Escherichia coli K12/enzimologia , Guanosina Tetrafosfato/biossíntese , Ligases/metabolismo , RNA Bacteriano/metabolismo , RNA Ribossômico 23S/metabolismo , RNA de Transferência/metabolismo , Ribossomos/enzimologia , Aminoácidos/deficiência , Sítios de Ligação , Escherichia coli K12/genética , Ligases/genética , Mutação , Conformação de Ácido Nucleico , Ligação Proteica , Biossíntese de Proteínas , Conformação Proteica , RNA Bacteriano/genética , RNA Ribossômico 23S/genética , RNA de Transferência/genética , Ribossomos/genética
12.
J Bacteriol ; 198(14): 1918-1926, 2016 07 15.
Artigo em Inglês | MEDLINE | ID: mdl-27137501

RESUMO

UNLABELLED: Escherichia coli regulates its metabolism to adapt to changes in the environment, in particular to stressful downshifts in nutrient quality. Such shifts elicit the so-called stringent response, coordinated by the alarmone guanosine tetra- and pentaphosphate [(p)ppGpp]. On sudden amino acid (aa) starvation, RelA [(p)ppGpp synthetase I] activity is stimulated by binding of uncharged tRNAs to a vacant ribosomal site; the (p)ppGpp level increases dramatically and peaks within the time scale of a few minutes. The decrease of the (p)ppGpp level after the peak is mediated by the decreased production of mRNA by (p)ppGpp-associated transcriptional regulation, which reduces the vacant ribosomal A site and thus constitutes negative feedback to the RelA-dependent (p)ppGpp synthesis. Here we showed that on sudden isoleucine starvation, this peak was higher in an E. coli strain that lacks the 10 known mRNase-encoding toxin-antitoxin (TA) modules present in the wild-type (wt) strain. This observation suggested that toxins are part of the negative-feedback mechanism to control the (p)ppGpp level during the early stringent response. We built a ribosome trafficking model to evaluate the fold increase in RelA activity just after the onset of aa starvation. Combining this with a feedback model between the (p)ppGpp level and the mRNA level, we obtained reasonable fits to the experimental data for both strains. The analysis revealed that toxins are activated rapidly, within a minute after the onset of starvation, reducing the mRNA half-life by ∼30%. IMPORTANCE: The early stringent response elicited by amino acid starvation is controlled by a sharp increase of the cellular (p)ppGpp level. Toxin-antitoxin module-encoded mRNases are activated by (p)ppGpp through enhanced degradation of antitoxins. The present work shows that this activation happens over a very short time scale and that the activated mRNases negatively affect the (p)ppGpp level. The proposed mathematical model of (p)ppGpp regulation through the mRNA level highlights the importance of several feedback loops in early (p)ppGpp regulation.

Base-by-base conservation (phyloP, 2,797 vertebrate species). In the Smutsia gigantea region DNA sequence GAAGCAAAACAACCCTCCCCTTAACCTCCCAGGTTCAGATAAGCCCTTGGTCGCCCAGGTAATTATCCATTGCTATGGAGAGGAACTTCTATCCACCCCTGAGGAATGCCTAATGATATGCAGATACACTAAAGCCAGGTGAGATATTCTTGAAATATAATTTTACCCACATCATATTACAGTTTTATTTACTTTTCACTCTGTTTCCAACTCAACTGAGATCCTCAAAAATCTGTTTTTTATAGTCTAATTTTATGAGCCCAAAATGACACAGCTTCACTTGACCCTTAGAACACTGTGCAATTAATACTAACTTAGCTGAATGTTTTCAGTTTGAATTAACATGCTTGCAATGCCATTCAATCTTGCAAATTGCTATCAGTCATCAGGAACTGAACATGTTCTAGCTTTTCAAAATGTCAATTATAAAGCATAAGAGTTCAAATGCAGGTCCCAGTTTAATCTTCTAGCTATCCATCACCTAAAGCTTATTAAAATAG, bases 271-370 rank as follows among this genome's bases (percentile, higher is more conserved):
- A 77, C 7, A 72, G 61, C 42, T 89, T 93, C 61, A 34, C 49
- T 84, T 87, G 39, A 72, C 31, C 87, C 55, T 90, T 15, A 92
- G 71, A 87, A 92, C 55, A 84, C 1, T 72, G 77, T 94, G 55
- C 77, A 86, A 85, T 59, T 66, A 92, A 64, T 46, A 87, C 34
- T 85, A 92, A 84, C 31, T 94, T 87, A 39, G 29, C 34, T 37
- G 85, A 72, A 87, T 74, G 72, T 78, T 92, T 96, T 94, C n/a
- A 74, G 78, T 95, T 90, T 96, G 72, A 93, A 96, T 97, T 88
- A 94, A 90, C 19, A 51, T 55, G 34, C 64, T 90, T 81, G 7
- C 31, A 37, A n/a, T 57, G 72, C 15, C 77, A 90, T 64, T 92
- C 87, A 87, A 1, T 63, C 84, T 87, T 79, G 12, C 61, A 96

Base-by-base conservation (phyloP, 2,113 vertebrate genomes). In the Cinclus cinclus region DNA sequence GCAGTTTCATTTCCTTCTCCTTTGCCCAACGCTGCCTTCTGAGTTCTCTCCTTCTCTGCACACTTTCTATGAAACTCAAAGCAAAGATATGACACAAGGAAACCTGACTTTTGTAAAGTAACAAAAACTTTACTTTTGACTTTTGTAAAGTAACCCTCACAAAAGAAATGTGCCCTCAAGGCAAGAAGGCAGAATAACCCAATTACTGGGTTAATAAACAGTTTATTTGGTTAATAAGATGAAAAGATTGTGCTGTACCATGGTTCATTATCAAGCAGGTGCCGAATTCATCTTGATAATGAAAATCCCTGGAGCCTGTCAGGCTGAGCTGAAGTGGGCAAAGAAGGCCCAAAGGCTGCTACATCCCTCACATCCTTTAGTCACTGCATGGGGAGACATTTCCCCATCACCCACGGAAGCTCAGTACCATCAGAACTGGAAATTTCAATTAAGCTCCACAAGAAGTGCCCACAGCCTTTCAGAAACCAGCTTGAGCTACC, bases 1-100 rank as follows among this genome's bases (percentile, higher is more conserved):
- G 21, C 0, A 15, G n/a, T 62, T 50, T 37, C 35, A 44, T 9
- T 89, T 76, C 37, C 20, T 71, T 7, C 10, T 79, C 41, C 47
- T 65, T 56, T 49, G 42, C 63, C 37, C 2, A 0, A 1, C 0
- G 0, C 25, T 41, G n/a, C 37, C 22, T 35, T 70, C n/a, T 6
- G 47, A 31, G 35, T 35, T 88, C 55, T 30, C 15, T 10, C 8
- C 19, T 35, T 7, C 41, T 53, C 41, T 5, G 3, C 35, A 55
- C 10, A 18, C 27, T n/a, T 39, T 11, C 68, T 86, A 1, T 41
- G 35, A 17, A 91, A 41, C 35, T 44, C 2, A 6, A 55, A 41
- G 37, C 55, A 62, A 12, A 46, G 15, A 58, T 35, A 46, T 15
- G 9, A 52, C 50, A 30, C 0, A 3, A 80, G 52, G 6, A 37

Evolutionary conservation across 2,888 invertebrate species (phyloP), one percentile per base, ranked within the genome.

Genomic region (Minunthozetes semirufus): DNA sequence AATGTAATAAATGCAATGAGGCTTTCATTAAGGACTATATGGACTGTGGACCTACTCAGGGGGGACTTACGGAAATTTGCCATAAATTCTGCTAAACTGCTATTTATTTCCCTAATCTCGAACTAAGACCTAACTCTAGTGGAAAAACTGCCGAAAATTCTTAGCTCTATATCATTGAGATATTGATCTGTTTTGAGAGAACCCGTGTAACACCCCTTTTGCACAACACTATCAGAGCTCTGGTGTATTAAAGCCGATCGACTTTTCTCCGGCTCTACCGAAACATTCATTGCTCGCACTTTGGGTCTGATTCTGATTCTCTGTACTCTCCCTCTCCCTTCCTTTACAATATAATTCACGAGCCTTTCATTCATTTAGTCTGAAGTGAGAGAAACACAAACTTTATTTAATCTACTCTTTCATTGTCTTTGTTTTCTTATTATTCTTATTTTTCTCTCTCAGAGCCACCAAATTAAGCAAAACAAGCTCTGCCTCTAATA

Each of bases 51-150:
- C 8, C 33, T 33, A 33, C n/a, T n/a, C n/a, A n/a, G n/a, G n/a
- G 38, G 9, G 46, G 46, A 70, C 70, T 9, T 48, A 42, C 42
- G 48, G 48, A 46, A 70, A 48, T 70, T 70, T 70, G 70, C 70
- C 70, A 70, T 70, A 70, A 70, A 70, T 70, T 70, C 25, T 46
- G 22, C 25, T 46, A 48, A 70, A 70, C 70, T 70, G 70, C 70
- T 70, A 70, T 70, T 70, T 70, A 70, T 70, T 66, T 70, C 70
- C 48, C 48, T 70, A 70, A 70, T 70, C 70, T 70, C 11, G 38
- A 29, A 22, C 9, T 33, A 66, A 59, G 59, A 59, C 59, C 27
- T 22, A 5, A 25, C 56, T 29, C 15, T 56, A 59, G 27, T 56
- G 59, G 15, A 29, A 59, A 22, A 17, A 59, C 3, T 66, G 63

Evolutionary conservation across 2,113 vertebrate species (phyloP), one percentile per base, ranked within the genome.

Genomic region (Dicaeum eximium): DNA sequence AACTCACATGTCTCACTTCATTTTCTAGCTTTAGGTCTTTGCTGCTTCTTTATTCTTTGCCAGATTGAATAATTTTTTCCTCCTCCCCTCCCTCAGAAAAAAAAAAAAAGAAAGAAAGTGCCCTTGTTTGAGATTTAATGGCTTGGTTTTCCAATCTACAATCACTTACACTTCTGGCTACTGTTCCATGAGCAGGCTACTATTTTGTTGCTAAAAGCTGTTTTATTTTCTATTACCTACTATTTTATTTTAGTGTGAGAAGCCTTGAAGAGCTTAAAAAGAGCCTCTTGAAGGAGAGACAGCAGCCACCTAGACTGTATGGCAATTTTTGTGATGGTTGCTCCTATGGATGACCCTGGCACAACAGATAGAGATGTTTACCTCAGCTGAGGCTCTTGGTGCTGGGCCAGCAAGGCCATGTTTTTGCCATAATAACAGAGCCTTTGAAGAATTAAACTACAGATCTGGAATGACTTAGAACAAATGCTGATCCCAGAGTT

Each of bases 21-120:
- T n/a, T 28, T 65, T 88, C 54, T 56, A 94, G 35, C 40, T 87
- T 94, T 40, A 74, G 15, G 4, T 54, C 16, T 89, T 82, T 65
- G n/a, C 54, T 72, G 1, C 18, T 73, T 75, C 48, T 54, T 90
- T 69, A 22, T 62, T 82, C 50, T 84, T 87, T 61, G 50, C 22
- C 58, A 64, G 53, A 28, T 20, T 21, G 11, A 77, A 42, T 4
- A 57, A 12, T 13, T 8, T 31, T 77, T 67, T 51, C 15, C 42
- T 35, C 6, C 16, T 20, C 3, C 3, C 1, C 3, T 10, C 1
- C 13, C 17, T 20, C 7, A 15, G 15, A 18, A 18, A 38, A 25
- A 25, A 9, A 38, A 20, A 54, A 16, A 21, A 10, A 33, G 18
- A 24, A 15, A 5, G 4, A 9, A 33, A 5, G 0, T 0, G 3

Assuntos
Toxinas Bacterianas/metabolismo , Escherichia coli/enzimologia , Ribonucleases/metabolismo , Antitoxinas/genética , Antitoxinas/metabolismo , Toxinas Bacterianas/genética , Escherichia coli/genética , Escherichia coli/metabolismo , Proteínas de Escherichia coli/genética , Proteínas de Escherichia coli/metabolismo , Regulação Bacteriana da Expressão Gênica , Guanosina Tetrafosfato/metabolismo , RNA Mensageiro/genética , RNA Mensageiro/metabolismo , RNA de Transferência/genética , RNA de Transferência/metabolismo , Ribonucleases/genética